Trying to get a feel for how the professional life is different
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Chris2892
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(Original post by SpiceRice)
Hey, thanks for starting this thread. Degree apprenticeships still seem to be overlooked.

Is the route to chartership more difficult?

Also, how does the transition from degree to full-time work happen? Do you automatically get offered a job with the company you're being an apprentice with? How do you feel about your future career prospects?

Trying to get a feel for how the professional life is different
The new apprenticeship framework has replaced the National Vocation Qualification (NVQ) with an End Point Assessment (EPA).

The EPA external assessment requires the apprenticeship to evidence their competence by a summary 4K word report, ~3 hour presentation, and a professional discussion. This is in reference to specific knowledge, behavioural, and skills detailed in the apprenticeship framework. The EPA evidencing is very similar to what would be required in applying for Incorporated (IEng) or Chartered Engineer (CEng).

I’d argue that because the evidence gathering is compulsory for the completion of an apprenticeship, a IEng or CEng application is much easier to submit and obtain because you already have the evidence gathered by the time you finish your university studies.

As for careers, this is dependent on the employer. My prospects were very broad, I was offered the option to do a full-time fully funded PhD without having to complete an MEng with a Russel Group university. I’ve instead decided to continue working for my employer, who have shown interest in funding a part-time PhD with successful submission of a business-need related research proposal.
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SpiceRice
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(Original post by Chris2892)
The new apprenticeship framework has replaced the National Vocation Qualification (NVQ) with an End Point Assessment (EPA).

The EPA external assessment requires the apprenticeship to evidence their competence by a summary 4K word report, ~3 hour presentation, and a professional discussion. This is in reference to specific knowledge, behavioural, and skills detailed in the apprenticeship framework. The EPA evidencing is very similar to what would be required in applying for Incorporated (IEng) or Chartered Engineer (CEng).

I’d argue that because the evidence gathering is compulsory for the completion of an apprenticeship, a IEng or CEng application is much easier to submit and obtain because you already have the evidence gathered by the time you finish your university studies.

As for careers, this is dependent on the employer. My prospects were very broad, I was offered the option to do a full-time fully funded PhD without having to complete an MEng with a Russel Group university. I’ve instead decided to continue working for my employer, who have shown interest in funding a part-time PhD with successful submission of a business-need related research proposal.
3 hour presentation?!?! :s-smilie:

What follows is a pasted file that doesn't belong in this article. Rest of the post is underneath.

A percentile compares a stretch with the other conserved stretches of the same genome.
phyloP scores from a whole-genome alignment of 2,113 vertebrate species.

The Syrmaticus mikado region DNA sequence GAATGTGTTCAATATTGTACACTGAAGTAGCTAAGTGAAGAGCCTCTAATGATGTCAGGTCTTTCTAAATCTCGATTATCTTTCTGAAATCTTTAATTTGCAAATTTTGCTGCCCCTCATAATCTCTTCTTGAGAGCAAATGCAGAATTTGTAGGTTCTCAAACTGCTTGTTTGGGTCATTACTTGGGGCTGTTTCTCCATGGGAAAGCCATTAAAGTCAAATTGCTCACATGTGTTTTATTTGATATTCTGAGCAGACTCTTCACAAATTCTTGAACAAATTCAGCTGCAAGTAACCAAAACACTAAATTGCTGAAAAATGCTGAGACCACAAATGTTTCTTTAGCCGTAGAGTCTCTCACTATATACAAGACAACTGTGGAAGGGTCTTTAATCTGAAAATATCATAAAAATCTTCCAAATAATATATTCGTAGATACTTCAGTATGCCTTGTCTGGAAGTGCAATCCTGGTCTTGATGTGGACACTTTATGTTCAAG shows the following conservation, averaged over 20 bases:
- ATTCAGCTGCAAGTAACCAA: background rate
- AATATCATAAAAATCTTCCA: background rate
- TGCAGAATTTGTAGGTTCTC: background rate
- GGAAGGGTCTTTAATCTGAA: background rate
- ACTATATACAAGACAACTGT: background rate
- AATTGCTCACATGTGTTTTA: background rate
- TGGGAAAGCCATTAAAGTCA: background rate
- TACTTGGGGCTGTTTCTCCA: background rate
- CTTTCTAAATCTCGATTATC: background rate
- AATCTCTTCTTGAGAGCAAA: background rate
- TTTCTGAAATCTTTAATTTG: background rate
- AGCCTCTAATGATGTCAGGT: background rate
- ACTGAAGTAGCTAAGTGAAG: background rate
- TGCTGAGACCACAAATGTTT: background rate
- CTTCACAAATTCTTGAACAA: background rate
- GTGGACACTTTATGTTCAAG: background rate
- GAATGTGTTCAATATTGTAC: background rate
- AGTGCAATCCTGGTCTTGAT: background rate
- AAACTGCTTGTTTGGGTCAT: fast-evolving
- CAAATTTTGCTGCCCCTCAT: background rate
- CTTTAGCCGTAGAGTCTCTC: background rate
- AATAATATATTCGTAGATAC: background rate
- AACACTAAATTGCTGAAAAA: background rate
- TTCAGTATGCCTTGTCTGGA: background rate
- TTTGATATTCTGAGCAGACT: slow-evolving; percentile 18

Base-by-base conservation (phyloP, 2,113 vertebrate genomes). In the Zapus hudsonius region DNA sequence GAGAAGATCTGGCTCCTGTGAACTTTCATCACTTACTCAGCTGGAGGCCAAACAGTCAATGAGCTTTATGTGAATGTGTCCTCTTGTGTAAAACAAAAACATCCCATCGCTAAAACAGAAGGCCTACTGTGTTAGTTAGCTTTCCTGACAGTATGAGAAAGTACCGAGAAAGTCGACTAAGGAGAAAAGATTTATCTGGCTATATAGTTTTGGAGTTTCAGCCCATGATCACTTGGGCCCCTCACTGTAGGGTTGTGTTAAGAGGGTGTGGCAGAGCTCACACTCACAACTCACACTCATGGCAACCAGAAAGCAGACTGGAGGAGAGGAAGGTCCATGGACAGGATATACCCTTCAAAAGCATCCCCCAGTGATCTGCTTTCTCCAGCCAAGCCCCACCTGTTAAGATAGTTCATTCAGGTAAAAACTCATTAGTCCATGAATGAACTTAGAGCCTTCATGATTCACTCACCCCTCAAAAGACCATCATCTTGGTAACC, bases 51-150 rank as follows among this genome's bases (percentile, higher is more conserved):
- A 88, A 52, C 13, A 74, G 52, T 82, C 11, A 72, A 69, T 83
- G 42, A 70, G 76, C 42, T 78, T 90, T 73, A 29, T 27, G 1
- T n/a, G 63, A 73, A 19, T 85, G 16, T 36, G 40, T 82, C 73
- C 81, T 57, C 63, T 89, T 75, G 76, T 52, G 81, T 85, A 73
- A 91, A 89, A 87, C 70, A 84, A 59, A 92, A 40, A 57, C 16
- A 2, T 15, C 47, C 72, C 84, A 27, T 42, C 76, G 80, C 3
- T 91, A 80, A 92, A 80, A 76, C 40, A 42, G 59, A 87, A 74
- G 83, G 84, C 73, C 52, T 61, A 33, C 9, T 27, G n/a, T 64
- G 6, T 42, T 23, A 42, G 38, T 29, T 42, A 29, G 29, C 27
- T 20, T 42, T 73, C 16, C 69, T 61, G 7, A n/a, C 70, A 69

That's definitely interesting to hear re EPA. I've already started my eee degree so can't reconsider now, but I'll try to pass on the info to people I know.

How much freedom did you have in deciding what to specialise in? Did you know you wanted to work in medical device research?
Your field of work sounds interesting actually, wonder if you could possibly describe what your role is
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Chris2892
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(Original post by SpiceRice)
3 hour presentation?!?! :s-smilie:
That's definitely interesting to hear re EPA. I've already started my eee degree so can't reconsider now, but I'll try to pass on the info to people I know.

How much freedom did you have in deciding what to specialise in? Did you know you wanted to work in medical device research?
Your field of work sounds interesting actually, wonder if you could possibly describe what your role is
I didn’t particularly enjoy presenting either when I started, but I got used to it. There’s not really any other choice for some situations. The EPA can be 1-to-1 with an external assessor, so no stress of crowds. You talk about 4 or more separate projects in detail and explain the what’s, how’s, and why’s. So you can see how this might take a while, but it doesn’t have to be 3 hours. I wouldn’t worry about it yet, but you can begin keeping a log of the work you do etc.

I didn’t have much freedom of choice in the first 3 years, I rotated every 6 month around pre arranged departments and did all sorts of different projects. The rotations then switched to a year in length, but I chose to stay in my current department for the final 2 years.

I did my L2 and L3 in diesel engineering, and started to see it wasn’t likely to be a long term career. I saw the degree apprenticeship job opening and did some research. It just stood out for me. I didn’t really know the industry existed until I saw the opening.

I’ve done rotations within the product verification teams in both Tribology and Biomechanics, and also commercialised product design, process quality, and design quality. My current role is mainly verifying hip replacement design inputs by simulation of representative use, using both electro-mechanical and computational types of simulation. It’s really challenging and interesting, I love it.